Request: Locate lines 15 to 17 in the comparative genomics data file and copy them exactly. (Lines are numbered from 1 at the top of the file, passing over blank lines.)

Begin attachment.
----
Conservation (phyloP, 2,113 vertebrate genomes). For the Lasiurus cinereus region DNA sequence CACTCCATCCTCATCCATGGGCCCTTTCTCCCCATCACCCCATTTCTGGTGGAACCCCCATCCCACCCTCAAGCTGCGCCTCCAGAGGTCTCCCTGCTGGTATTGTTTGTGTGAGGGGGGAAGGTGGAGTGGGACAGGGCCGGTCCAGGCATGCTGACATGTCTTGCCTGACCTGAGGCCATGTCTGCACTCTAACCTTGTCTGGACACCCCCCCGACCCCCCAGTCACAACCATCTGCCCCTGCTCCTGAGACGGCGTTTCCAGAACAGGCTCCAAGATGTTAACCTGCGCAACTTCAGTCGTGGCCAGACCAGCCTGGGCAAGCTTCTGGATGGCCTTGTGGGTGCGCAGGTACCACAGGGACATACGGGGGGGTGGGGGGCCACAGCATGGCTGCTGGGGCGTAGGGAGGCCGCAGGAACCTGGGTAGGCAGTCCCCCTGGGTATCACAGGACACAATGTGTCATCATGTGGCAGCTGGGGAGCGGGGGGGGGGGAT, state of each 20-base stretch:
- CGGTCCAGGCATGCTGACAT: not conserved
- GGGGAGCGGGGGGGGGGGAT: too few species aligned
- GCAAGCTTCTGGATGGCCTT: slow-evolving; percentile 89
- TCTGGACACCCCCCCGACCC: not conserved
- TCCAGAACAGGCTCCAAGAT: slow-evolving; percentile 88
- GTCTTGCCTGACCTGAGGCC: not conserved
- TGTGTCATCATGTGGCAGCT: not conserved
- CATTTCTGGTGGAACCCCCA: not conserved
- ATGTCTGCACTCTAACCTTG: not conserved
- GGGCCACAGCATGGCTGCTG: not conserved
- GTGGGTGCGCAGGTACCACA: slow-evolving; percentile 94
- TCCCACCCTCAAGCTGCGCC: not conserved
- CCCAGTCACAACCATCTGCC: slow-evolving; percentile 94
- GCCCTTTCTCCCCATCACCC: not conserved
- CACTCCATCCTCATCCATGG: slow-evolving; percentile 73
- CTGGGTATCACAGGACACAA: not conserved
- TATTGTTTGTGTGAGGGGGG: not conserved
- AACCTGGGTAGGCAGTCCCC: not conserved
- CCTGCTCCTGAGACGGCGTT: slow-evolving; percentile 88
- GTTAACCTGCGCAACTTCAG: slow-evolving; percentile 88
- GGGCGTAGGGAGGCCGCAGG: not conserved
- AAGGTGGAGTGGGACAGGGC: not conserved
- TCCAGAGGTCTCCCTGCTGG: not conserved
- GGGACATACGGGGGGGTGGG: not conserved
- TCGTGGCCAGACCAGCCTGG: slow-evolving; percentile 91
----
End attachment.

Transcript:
- GCCCTTTCTCCCCATCACCC: not conserved
- CACTCCATCCTCATCCATGG: slow-evolving; percentile 73
- CTGGGTATCACAGGACACAA: not conserved